I visited Margate last weekend (you can read about my experience here) and I had the pleasure of going to the Turner Contemporary, a museum I had never been to before, but had heard wonderful things about, especially from the proud locals. So instead of squeezing in a little paragraph about the current exhibition, ‘Curiosity: Art and the Pleasures of Knowing’, I decided it deserved a post all of its own.
Situated practically in the sea itself, the Turner Contemporary is in the perfect location for a modern and interesting museum of art. The whole building has turned into a strange cabinet of wonder, mystery and fantasy, where the observers become part of the observed, wandering around the cabinet in search for answers and a lot of fun. Art mixes playfully with science, producing an experience which ‘refuses to choose between knowledge and pleasure’.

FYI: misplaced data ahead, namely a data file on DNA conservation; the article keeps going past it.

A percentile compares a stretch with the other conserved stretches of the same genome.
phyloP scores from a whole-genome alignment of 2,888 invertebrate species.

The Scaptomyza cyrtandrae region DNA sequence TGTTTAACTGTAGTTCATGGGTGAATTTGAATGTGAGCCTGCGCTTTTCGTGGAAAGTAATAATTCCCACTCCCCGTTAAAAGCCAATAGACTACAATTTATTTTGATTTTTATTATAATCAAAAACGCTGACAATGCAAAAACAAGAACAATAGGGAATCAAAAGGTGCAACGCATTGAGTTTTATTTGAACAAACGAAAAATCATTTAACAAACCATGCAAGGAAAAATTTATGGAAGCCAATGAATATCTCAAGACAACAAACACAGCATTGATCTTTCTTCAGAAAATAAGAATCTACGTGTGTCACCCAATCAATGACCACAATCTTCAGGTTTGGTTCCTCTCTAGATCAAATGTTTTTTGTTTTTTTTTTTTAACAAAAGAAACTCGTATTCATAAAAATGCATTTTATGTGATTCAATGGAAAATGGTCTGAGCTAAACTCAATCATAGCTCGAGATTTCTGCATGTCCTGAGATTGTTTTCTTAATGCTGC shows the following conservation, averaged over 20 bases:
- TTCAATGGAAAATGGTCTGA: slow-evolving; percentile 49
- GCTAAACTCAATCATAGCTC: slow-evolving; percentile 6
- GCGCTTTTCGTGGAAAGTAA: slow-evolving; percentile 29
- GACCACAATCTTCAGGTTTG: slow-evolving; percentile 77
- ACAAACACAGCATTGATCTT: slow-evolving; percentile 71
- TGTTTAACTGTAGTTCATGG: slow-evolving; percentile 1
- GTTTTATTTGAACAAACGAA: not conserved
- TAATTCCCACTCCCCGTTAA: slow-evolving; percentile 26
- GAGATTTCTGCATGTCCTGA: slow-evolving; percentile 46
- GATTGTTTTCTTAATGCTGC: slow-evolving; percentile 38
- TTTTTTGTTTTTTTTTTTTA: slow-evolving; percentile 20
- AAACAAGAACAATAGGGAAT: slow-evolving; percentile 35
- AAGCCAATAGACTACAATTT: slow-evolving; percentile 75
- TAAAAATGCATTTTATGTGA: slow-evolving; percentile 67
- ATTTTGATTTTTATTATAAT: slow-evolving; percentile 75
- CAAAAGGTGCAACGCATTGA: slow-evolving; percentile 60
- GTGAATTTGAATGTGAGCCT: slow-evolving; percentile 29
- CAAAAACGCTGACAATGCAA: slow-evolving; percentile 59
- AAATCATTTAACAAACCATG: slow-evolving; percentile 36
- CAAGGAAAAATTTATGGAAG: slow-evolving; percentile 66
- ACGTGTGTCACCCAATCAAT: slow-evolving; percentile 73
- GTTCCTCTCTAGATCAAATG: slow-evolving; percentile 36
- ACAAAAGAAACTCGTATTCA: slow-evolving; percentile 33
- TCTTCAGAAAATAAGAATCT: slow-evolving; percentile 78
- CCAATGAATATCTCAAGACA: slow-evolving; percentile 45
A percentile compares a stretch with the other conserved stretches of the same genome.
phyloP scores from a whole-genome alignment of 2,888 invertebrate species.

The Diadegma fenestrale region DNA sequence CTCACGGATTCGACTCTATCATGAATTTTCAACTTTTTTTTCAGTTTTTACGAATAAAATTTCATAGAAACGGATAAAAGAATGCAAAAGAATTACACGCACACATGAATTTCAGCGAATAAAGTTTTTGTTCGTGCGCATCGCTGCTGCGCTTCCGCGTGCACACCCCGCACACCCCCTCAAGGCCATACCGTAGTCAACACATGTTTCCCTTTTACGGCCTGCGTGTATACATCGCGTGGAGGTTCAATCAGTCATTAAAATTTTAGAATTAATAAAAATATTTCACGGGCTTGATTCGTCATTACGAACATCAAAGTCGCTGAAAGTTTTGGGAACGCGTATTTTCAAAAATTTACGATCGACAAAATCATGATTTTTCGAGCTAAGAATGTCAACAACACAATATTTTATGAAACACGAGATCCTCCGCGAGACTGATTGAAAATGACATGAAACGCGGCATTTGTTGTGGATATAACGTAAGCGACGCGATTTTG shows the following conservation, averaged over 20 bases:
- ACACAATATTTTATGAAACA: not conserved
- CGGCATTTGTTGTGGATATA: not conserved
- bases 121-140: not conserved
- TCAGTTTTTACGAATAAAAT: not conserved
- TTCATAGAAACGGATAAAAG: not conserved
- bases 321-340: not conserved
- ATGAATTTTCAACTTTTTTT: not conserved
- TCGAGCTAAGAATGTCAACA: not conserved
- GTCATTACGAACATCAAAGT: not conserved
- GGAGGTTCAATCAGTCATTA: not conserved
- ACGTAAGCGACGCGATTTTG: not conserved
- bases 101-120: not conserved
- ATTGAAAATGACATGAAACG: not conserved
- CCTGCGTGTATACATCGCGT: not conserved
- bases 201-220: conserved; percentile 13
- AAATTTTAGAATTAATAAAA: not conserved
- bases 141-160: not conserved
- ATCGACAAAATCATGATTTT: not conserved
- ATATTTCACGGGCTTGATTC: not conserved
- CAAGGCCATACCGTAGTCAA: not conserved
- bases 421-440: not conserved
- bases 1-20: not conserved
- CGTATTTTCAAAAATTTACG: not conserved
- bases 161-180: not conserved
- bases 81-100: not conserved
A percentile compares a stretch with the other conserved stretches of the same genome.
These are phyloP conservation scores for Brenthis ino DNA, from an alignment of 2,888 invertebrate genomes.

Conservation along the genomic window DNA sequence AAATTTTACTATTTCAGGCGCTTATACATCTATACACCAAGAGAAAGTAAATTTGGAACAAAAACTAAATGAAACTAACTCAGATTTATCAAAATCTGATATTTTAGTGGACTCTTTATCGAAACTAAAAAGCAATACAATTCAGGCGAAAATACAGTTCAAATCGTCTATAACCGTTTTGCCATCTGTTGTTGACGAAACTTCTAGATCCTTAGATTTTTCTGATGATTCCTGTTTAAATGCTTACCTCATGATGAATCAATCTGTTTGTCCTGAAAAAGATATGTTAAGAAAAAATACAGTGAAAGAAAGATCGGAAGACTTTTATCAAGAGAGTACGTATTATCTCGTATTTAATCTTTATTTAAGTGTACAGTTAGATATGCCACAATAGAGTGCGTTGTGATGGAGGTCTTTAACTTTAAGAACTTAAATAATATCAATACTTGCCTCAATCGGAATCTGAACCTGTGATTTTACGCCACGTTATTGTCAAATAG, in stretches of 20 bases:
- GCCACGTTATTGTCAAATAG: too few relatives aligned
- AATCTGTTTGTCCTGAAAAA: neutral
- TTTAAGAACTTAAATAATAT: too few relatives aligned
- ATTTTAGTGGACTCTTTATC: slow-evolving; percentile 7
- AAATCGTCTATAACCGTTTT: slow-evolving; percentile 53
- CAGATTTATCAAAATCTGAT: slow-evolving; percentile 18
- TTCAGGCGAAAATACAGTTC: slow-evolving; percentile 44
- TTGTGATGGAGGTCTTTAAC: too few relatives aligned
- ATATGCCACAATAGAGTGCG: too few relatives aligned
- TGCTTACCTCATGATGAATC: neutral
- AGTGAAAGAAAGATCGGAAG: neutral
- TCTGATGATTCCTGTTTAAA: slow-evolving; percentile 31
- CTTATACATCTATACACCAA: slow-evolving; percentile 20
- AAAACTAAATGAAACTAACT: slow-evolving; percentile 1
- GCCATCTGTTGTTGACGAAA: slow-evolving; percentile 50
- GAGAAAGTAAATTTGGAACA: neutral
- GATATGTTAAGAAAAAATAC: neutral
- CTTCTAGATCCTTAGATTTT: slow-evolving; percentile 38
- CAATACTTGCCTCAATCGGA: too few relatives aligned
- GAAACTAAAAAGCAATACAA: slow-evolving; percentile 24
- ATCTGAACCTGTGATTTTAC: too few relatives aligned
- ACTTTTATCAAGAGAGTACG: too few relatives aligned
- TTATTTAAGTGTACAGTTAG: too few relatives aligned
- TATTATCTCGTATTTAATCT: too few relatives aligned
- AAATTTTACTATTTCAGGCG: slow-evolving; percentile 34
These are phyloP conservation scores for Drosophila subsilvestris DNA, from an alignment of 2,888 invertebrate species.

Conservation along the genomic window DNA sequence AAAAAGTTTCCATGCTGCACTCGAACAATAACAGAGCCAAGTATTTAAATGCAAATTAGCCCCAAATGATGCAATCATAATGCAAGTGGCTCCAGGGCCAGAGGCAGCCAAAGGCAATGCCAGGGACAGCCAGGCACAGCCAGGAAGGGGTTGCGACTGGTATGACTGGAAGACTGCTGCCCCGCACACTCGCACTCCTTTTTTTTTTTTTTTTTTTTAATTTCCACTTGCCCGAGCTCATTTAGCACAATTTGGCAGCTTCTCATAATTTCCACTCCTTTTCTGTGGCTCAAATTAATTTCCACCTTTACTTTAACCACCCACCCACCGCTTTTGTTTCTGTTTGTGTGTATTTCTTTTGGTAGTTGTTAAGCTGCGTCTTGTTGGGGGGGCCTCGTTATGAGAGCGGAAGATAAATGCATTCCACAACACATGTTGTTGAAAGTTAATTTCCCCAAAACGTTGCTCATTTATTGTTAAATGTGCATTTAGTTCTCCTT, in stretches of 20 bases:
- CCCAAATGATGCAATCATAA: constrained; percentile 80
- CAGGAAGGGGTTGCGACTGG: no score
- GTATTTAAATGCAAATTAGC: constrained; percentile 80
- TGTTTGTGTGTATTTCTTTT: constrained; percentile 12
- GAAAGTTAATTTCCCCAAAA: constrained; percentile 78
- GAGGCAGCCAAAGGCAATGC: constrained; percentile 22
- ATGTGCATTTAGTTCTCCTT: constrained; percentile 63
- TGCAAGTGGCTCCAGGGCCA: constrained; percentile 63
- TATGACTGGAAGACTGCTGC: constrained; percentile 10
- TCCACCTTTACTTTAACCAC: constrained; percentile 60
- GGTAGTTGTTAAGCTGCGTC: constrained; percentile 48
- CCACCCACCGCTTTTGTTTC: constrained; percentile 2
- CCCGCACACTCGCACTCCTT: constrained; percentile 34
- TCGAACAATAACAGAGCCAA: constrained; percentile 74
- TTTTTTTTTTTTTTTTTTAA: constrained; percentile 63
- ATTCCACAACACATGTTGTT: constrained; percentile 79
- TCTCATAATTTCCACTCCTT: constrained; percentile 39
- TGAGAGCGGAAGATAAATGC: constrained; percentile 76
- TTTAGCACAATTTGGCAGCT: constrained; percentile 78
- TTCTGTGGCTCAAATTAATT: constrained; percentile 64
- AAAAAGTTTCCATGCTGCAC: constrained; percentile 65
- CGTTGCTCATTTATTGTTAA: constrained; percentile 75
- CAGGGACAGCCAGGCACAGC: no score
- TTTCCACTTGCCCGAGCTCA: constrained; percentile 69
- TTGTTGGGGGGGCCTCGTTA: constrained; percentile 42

One of my favourite pieces was the ostentatious and slightly grotesque stuffed ‘Horniman Walrus’, brought from the Horniman museum, South London to the Turner Contemporary for a new life on the Kent seafront.
Another favourite was the fantastic illustrations of Philip Henry Gosse (1810-1888), who spent many years writing over 40 books on nature and especially aquatic life. The drawings were so intricate colourful, and amazingly life-like. He specialised in writing about the history of corals and sean anemones in his later life. I sneakily took a few photos of some of my favourites, which look to me like wonderfully beautiful aliens!